premises contain existential quantifier(s)
Semantic tableau in FOL– disjunctive




Example. Proof of the logical validity of a formula:
|= x [P(x)  Q(x)]  [x P(x)  x Q(x)]
Indirect proof (non-satisfiable of formula):
x [P(x)  Q(x)]  x P(x)  x Q(x)
(order!)
2.
3.
1.
x [P(x)  Q(x)], P(a)  Q(a), P(a), Q(a)
x [P(x)  Q(x)], P(a), P(a), Q(a)
x [P(x)  Q(x)], Q(a), P(a), Q(a)
+
+
Both branches are closed, they are contradictory. Therefore, the original
(blue) formula is tautology.
Semantic tableau

|=? x [P(x)  Q(x)]  [x P(x)  x Q(x)]

Negation:
x [P(x)  Q(x)]  x P(x)  x Q(x)
x [P(x)  Q(x)], P(a), Q(b)
P(a)  Q(a), P(b)  Q(b), P(a), Q(b)
P(a), P(b)  Q(b), P(a), Q(b)
P(a), P(b), P(a), Q(b)
1.eliminaton  - diff. const. !
2. elimination 
Q(a), P(b)  Q(b), P(a), Q(b)
P(a), Q(b), P(a), Q(b)
Q(a), P(b), P(a), Q(b)
Q(a), Q(b), P(a), Q(b)
Formula is not logically valid, 3. branch is not closed
Tableau can lead to an infinite evaluation
F: x y P(x,y)  x P(x,x) 
x y z ([P(x,y)  P(y,z)]  P(x,z))
 Variable x is bound by universal quantifier
 We must “check all x” : a1, a2, a3, …
 For y we must choose always another constant:
P(a1, a2), P(a1, a1)
P(a2, a3), P(a2, a2), P(a2, a1)
P(a3, a4), P(a3, a3), P(a3, a2)
P(a4, a5), P(a4, a4), P(a4, a3)
…
The problem of logical validity is not decidable in
FOL

Tableau can lead to an infinite evaluation



1.
2.
F: x y P(x,y)  x P(x,x) 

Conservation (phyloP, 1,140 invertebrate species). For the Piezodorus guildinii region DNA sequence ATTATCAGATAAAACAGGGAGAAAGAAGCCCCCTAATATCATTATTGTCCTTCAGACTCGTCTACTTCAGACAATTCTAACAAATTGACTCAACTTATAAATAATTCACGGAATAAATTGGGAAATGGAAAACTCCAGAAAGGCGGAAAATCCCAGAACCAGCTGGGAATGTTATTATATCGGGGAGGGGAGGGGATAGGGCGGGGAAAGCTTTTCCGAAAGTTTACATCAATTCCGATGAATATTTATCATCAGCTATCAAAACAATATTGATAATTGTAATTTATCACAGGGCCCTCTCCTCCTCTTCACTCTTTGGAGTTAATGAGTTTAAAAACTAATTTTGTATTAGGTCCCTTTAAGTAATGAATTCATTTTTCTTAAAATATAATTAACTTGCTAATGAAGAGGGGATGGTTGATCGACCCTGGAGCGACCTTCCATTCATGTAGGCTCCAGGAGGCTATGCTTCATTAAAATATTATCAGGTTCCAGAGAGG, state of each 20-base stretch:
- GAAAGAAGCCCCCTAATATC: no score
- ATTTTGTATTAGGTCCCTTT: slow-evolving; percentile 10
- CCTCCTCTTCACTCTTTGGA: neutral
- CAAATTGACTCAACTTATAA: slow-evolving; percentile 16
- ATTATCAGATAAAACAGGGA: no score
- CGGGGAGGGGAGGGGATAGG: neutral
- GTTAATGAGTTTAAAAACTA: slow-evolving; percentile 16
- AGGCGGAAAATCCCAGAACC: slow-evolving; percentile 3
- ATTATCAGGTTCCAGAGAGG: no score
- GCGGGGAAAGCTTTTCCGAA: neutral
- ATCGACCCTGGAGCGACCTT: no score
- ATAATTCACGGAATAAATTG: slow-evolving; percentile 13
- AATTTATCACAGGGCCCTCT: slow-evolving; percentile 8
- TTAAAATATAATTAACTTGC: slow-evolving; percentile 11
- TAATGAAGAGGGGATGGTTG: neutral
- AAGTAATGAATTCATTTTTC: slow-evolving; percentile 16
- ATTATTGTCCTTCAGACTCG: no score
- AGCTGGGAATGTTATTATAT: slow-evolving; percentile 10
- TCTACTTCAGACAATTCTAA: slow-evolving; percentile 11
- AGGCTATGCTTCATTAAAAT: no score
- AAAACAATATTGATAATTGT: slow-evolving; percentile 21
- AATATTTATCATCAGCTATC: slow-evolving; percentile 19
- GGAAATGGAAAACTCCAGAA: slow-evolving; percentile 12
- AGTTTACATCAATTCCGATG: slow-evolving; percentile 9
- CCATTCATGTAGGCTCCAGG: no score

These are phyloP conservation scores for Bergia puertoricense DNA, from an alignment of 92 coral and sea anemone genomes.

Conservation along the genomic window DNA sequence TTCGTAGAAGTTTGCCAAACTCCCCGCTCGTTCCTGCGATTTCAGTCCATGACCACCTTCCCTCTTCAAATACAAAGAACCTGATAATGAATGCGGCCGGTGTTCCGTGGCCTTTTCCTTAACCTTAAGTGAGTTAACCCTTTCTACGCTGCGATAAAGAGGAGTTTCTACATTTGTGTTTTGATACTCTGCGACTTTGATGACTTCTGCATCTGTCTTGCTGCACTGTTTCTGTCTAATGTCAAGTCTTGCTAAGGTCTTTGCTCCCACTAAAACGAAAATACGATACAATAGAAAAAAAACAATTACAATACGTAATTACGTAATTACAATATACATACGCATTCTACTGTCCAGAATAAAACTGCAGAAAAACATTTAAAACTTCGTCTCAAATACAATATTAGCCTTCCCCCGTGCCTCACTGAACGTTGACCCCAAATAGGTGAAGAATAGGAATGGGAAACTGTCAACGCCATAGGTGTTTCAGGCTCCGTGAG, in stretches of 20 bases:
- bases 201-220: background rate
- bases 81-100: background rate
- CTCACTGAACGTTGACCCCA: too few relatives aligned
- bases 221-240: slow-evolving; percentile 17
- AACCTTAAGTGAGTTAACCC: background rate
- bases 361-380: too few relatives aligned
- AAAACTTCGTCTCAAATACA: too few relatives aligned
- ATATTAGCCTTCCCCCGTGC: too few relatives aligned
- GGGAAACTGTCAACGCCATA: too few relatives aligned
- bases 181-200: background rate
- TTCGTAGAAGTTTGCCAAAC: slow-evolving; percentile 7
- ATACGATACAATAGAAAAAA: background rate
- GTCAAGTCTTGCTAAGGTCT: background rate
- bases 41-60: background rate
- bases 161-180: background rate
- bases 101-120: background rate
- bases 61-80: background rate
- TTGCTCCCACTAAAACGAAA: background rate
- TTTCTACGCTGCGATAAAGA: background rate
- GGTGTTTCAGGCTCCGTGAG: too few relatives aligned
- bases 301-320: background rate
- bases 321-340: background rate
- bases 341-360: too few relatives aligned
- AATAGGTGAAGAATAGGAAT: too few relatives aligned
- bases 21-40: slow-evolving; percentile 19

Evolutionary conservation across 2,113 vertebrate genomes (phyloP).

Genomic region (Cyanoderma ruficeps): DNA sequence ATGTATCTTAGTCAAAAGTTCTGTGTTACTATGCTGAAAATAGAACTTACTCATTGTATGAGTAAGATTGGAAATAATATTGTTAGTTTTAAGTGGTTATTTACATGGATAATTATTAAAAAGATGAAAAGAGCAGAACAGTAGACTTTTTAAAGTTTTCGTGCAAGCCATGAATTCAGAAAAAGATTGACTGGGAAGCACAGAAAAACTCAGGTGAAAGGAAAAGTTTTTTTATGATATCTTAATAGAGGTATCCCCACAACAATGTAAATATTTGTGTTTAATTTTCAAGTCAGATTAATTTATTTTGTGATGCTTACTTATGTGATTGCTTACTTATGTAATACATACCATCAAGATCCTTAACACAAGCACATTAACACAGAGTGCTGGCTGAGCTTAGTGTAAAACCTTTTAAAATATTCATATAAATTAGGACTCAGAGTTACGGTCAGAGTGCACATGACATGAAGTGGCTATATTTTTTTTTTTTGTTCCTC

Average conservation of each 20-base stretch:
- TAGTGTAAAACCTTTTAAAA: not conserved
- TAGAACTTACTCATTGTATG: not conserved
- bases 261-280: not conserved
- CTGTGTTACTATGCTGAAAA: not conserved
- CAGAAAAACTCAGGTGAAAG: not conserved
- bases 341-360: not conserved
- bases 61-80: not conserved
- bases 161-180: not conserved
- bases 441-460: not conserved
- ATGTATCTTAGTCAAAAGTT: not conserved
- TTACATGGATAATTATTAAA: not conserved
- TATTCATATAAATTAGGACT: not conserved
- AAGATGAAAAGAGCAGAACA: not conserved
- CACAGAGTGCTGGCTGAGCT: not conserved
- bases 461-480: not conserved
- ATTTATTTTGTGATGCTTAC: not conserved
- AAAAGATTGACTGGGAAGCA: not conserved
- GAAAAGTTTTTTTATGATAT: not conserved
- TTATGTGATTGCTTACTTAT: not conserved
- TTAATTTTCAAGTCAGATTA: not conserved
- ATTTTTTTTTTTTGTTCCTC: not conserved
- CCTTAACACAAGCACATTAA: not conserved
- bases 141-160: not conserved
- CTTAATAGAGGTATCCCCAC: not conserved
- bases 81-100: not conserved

x y z ([P(x,y)  P(y,z)]  P(x,z))
What kind of formula is F? Is it satisfiable, contradictory or logicaly valid?
Try to find a model:
U=N
PU = relation < (less then)
1 2 3 4 5 ...
satisfiable
Could the formula F have a finite model?
U = {a1, a2, a3, ... ? }
To a1 there must exist an element a2, so that P(a1, a2), a2  a1
To a2 there must exist an element a3 such that P(a2, a3), a3  a2, and a3  a1
otherwise P(a1, a2)  P(a2, a1), so P(a1, a1).
To a3 there must exist an element a4 such that P(a3, a4), a4  a3, and a4  a2
otherwise P(a2, a3)  P(a3, a2), so P(a2, a2).
And so on ad infinitum…
Argument validity- indirect proof
x [P(x)  Q(x)]  x Q(x) |= x P(x)
 x [P(x)  Q(x)], x Q(x), x P(x) – contradictory?
x [P(x)  Q(x)], Q(a), x P(x)
x [P(x)  Q(x)], x P(x), [P(a)  Q(a)], Q(a), P(a)
P(a), Q(a), P(a)
Q(a), Q(a), P(a)
+
+

Both branches are closed. The set of premises together with
the negated conclusion is contradictory; so the argument is
valid…
Argument validity- indirect proof
x [P(x)  Q(x)]  x Q(x) |= x P(x)
No whale is fish.
The fish exists.
Some individuals are not the whales.
 The set of statements:
 {No whale is fish, fish exists, all individuals
are whales}
 is contradictory.

Consistency checking
There is a barber who shaves just those who do
not shave themselves
 Does the barber shave himself?
 x y [H(y,y)  H(x,y)] |= ?
H(y,y)  H(a,y), H(y,y)  H(a,y) – eliminating 
H(a,a)  H(a,a), H(a,a)  H(a,a) – eliminating 
H(a,a), H(a,a)  H(a,a), H(a,a), H(a,a)  H(a,a)
H(a,a), H(a,a)
H(a,a), H(a,a) …
+
The first sentence is contradictory; anything is entailed by